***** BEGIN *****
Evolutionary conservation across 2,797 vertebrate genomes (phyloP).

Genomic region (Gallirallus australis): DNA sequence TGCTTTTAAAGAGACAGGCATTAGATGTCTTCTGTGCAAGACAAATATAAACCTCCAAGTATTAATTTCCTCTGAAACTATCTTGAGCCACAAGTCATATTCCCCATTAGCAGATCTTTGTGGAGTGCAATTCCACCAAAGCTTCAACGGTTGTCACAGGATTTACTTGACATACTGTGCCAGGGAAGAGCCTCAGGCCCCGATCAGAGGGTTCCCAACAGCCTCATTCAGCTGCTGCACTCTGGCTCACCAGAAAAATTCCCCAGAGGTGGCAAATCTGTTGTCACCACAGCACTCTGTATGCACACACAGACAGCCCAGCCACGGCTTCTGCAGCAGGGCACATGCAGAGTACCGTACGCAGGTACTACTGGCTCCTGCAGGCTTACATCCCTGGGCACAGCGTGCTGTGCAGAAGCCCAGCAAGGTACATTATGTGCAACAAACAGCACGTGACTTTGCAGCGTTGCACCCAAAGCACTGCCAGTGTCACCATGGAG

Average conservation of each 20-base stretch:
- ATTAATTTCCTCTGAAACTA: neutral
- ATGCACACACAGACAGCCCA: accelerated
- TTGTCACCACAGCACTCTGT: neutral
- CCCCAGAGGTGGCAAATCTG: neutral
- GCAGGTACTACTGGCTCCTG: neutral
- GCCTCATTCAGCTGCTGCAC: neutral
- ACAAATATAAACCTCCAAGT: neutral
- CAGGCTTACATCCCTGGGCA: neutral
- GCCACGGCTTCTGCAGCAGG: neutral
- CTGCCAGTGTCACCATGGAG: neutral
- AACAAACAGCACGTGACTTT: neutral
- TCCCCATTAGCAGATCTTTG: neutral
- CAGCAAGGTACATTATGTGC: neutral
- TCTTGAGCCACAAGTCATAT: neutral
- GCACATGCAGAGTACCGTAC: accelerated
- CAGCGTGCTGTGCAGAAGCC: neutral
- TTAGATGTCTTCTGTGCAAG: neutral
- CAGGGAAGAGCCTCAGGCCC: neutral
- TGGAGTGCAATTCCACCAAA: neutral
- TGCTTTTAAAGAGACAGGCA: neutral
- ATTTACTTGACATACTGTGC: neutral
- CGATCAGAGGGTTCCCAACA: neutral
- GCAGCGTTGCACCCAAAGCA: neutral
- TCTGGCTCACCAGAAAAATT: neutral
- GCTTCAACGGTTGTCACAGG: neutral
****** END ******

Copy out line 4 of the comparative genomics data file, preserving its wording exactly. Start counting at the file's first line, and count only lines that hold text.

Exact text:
- ATTAATTTCCTCTGAAACTA: neutral